It’s Cool to be a Geek
Posted by Becky Carroll on September 9, 2007
In this month’s installment of BrandingWire, the BrandingWire team focuses on a small IT services company. Here is a snippet of this company’s cry for help:
Would you say branding coffee and shoes and beer and other “lifestyle” products is easier than branding… say, a small high tech services company? I’ve been working in marketing for this sort of company for a short while, and have found it to be quite a challenge to really get a grasp of our brand.
How can providing IT services be cool, let alone sexy?
Background: This company is a small IT company based in Canada. They offer IT services which range from proactive work, such as maintaining a network, emergency services (when things go down), and consulting services (various projects, such as help upgrading all office PCs to Macs). They are also beginning to offer a new service called Green IT. This service helps companies learn how to cut down on both energy use and waste through the optimization of IT.
The company asked for BrandingWire’s assistance in two key areas:
- Ideas to get current clients to see them as more than just “fix-it” services, perhaps even partners for business.
- Ideas to help bring in new clients who already understand the value of IT services and who will choose them over competitors.
(Note: You can find the full branding brief at BrandingWire.)
Branding and marketing services can be difficult, as the buyer doesn’t have a product to touch or to see. IT services in particular are somewhat complex and difficult to explain. Most aspects of IT services can only be assessed after the service has been performed, and even then, explaining what was fixed may not be straightforward.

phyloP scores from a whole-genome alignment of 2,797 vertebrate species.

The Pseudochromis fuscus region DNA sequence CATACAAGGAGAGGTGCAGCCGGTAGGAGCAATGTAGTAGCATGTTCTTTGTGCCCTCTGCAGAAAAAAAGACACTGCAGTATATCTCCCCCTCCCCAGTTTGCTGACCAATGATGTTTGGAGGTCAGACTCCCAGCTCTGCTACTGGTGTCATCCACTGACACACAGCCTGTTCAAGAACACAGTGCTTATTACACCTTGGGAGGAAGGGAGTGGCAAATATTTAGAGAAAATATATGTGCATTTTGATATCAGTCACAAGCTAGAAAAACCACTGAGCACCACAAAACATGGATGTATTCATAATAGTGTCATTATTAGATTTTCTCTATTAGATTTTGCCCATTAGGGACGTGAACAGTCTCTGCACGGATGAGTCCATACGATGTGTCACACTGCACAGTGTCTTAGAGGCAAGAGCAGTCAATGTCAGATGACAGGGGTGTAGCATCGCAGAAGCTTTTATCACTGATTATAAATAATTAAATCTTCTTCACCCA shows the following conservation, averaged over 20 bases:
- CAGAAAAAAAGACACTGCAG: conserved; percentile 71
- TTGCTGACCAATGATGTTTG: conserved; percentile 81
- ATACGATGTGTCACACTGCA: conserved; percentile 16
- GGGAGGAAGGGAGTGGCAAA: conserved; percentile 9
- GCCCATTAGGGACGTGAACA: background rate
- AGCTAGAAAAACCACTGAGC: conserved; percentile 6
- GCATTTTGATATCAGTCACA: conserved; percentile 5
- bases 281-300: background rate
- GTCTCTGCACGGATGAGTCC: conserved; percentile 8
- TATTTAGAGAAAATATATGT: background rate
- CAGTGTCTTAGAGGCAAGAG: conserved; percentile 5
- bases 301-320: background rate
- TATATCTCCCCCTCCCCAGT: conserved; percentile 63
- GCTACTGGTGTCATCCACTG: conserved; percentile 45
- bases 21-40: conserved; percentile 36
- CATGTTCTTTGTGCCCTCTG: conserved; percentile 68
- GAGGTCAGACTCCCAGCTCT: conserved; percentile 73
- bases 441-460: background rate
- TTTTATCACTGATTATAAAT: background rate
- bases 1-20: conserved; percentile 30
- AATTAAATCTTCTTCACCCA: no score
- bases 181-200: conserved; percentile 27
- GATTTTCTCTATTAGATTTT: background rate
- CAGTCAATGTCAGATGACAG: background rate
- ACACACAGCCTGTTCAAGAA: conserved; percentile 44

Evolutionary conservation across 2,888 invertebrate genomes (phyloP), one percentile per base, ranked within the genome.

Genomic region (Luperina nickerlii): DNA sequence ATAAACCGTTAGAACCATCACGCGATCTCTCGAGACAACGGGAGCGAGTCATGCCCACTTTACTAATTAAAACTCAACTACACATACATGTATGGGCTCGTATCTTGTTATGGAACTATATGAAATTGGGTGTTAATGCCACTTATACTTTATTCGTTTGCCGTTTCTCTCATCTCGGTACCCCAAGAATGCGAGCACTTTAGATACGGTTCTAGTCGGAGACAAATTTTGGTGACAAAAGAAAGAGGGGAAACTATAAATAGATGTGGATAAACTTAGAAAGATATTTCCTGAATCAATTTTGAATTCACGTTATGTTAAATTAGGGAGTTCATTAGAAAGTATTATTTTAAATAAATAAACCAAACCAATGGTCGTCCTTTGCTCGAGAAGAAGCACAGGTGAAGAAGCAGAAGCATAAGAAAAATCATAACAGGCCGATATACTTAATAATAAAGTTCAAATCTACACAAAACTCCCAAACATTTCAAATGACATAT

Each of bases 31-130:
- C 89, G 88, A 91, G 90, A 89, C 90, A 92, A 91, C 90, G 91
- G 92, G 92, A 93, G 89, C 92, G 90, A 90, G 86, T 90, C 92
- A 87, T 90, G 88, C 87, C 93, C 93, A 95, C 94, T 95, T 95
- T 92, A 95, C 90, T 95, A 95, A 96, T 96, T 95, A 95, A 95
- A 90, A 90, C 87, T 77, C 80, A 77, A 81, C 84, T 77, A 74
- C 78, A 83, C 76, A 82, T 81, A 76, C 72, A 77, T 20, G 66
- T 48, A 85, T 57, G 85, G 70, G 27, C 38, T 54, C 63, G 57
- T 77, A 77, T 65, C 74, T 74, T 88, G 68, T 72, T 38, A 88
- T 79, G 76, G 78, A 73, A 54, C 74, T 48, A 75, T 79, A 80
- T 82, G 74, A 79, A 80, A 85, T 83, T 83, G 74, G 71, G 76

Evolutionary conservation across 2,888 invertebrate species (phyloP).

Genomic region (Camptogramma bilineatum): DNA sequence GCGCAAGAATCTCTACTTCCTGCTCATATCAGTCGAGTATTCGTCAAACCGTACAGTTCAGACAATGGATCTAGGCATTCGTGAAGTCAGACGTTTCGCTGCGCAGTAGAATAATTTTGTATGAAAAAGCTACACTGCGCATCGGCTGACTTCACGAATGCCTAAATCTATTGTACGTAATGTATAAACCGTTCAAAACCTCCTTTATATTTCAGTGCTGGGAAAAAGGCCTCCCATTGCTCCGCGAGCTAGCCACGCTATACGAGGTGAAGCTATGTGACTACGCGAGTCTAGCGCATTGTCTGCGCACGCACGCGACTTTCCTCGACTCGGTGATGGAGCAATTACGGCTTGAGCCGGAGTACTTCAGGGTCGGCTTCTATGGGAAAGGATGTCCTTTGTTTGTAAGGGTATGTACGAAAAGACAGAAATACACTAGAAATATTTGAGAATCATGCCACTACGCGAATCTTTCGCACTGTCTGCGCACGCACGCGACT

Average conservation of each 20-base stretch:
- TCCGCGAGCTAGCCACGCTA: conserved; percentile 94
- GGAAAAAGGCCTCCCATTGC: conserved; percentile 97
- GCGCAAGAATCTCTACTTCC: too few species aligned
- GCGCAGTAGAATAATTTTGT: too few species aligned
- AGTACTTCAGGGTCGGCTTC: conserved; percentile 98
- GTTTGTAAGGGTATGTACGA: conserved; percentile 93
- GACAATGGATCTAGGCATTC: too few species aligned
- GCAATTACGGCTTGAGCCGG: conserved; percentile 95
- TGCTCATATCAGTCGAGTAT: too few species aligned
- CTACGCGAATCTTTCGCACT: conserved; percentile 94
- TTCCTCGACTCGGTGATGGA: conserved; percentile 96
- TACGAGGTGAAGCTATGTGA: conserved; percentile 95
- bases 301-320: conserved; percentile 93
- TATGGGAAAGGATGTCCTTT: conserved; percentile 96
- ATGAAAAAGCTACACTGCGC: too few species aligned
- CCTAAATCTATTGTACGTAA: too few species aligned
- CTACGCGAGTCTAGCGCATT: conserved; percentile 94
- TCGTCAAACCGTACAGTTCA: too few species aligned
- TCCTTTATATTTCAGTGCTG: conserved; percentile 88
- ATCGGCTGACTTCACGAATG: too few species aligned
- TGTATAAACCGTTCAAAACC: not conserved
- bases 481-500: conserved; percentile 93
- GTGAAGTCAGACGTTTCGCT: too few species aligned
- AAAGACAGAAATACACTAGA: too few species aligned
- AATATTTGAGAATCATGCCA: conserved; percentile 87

Let’s go back to one important aspect of branding for a minute: associations. I like the way it was described in this post from CIO Magazine about branding IT departments internally:
When automakers brand their product, they’re hoping to sell fun, sex and adventure, along with their cars. Similarly, if your end users’ only image of your IT staff is as the people to call when their printer isn’t working, then they’re not thinking of you to help solve strategic business problems.
For a long time, IT services have been viewed as a necessary evil rather than as a key component of successful business. Companies see IT services as a place to go get help when something breaks with their computers or systems. Sometimes the IT services professional is seen as just a part of the facilities – no different from the electrician or telephone guy.
Helping Customers See the Light
There is a lot of potential for marketing and branding this Canadian IT services company. I would recommend focusing first on existing customers and their needs.
Understand your customers’ needs and pain points. Which part of their operations are critical? Which depend on IT being available 24 hours a day, 7 days a week? How many minutes of system down-time can be tolerated, if any? Where could an improvement in IT make their operations more efficient? Once these needs are understood, it is easier to frame the IT services offerings in the context of the business needs.
Take out the jargon. Explain it simply. Enough said.
Tie results to business goals. Rather than a report card of each minute served on the customer’s behalf, tie it back to their business issues and goals. How does each service help them achieve their end goals (which you now understand from your customer needs research)? Put yourself in their shoes as you write your annual report card, and then present it personally if possible. You will appear to be more of a partner than a “service provider”.